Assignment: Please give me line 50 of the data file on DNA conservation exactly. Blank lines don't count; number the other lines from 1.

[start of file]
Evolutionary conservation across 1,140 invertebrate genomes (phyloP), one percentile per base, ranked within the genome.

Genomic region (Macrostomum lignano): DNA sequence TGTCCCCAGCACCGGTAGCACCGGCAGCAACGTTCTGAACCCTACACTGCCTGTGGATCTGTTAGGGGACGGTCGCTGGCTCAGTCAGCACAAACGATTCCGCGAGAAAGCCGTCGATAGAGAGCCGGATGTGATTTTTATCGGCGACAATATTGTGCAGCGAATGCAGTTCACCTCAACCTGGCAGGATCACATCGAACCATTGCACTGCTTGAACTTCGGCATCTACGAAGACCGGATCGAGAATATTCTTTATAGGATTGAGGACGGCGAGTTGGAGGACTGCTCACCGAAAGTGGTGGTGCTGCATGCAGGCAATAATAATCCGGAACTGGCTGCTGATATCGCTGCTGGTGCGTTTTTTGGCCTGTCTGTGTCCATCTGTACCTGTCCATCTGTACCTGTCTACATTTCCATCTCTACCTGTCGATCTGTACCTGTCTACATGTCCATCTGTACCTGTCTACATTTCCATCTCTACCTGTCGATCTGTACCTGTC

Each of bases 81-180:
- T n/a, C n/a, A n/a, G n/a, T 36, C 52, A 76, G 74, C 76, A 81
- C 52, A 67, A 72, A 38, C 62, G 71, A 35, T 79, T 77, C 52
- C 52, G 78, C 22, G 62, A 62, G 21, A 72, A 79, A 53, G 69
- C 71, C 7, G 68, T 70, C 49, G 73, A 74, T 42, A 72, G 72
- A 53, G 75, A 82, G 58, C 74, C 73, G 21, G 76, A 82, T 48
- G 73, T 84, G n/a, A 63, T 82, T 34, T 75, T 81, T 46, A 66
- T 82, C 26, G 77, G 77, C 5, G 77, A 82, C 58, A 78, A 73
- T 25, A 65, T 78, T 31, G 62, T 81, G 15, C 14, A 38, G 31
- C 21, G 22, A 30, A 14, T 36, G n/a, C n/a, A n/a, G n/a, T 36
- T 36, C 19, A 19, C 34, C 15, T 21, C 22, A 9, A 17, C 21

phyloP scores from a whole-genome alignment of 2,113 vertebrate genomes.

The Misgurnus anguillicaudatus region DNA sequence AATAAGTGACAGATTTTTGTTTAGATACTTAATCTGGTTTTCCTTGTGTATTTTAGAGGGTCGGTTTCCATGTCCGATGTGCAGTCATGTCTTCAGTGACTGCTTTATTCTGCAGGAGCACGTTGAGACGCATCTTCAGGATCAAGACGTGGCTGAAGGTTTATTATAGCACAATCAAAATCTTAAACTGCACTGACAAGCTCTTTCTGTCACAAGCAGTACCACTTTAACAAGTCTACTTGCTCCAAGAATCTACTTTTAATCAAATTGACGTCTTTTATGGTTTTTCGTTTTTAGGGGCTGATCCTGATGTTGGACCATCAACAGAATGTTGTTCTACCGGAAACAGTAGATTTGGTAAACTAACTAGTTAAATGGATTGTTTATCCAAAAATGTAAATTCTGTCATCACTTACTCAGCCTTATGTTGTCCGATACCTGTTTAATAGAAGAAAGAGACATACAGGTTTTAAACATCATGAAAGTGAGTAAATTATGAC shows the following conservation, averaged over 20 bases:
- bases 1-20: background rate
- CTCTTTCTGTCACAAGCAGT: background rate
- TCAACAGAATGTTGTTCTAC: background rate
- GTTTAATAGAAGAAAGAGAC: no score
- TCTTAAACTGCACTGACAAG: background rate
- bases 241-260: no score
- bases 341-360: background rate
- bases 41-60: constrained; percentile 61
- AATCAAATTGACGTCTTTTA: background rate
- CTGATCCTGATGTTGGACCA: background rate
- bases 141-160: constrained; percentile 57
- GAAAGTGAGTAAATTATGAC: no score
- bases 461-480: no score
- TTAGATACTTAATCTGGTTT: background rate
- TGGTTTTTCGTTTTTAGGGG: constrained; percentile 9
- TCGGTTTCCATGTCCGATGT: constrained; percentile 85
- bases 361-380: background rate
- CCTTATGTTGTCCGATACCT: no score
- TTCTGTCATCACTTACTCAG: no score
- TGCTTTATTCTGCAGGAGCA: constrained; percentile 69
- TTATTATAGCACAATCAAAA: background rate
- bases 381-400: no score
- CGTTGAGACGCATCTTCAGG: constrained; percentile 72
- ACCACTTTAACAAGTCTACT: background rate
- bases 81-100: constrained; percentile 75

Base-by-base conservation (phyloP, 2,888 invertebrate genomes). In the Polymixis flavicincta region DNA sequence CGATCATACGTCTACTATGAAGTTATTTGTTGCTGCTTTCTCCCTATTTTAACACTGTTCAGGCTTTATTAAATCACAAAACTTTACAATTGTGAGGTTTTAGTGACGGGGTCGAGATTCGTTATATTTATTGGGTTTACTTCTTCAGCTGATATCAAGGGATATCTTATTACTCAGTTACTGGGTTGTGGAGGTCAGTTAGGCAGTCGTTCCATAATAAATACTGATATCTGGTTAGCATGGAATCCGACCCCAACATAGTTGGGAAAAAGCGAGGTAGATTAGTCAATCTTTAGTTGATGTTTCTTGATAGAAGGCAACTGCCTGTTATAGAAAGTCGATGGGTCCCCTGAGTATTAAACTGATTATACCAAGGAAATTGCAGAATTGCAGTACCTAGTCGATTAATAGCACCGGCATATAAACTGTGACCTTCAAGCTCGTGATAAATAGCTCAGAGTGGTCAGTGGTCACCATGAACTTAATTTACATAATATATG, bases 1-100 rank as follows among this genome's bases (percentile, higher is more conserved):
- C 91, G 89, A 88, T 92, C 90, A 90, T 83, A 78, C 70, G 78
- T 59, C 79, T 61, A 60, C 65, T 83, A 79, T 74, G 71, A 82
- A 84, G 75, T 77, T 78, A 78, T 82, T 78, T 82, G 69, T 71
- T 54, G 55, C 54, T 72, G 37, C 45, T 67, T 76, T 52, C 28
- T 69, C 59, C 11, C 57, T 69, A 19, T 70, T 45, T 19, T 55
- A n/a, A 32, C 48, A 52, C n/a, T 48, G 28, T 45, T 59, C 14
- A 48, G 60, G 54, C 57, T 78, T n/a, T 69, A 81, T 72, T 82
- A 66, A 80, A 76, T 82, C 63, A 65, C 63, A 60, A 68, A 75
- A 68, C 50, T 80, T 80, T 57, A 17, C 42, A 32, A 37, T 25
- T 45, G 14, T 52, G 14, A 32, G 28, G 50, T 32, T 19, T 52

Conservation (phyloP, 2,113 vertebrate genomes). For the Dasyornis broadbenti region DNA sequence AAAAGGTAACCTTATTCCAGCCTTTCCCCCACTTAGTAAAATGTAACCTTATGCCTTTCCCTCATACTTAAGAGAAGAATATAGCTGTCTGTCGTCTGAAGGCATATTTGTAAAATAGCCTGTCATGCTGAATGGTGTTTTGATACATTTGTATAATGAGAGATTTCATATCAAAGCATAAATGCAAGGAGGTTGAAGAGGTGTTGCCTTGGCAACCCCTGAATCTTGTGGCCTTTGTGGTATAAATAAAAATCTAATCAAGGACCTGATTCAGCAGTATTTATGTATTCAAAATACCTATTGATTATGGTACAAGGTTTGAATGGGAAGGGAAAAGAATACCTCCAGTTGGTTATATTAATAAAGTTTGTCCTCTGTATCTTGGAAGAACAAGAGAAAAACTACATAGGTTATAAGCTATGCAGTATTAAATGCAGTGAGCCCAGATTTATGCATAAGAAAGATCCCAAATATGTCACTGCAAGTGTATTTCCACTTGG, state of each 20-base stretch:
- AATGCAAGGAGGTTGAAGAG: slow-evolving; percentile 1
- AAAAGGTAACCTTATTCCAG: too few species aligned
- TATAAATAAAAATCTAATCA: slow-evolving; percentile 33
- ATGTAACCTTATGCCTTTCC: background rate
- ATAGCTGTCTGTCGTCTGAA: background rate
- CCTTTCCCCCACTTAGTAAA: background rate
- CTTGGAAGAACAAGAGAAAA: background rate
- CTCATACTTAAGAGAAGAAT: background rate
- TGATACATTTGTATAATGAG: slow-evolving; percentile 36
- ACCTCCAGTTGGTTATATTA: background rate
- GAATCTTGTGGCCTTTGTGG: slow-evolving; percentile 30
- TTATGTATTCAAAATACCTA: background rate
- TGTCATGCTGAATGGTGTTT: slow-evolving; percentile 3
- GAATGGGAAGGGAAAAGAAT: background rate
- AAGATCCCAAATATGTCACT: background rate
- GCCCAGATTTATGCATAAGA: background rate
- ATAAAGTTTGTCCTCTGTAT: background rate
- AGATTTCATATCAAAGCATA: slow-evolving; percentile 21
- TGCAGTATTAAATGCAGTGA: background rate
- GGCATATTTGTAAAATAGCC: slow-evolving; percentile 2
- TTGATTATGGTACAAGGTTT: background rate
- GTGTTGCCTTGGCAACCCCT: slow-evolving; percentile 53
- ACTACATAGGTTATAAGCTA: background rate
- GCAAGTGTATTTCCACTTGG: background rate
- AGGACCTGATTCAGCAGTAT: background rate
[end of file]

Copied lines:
- A 68, C 50, T 80, T 80, T 57, A 17, C 42, A 32, A 37, T 25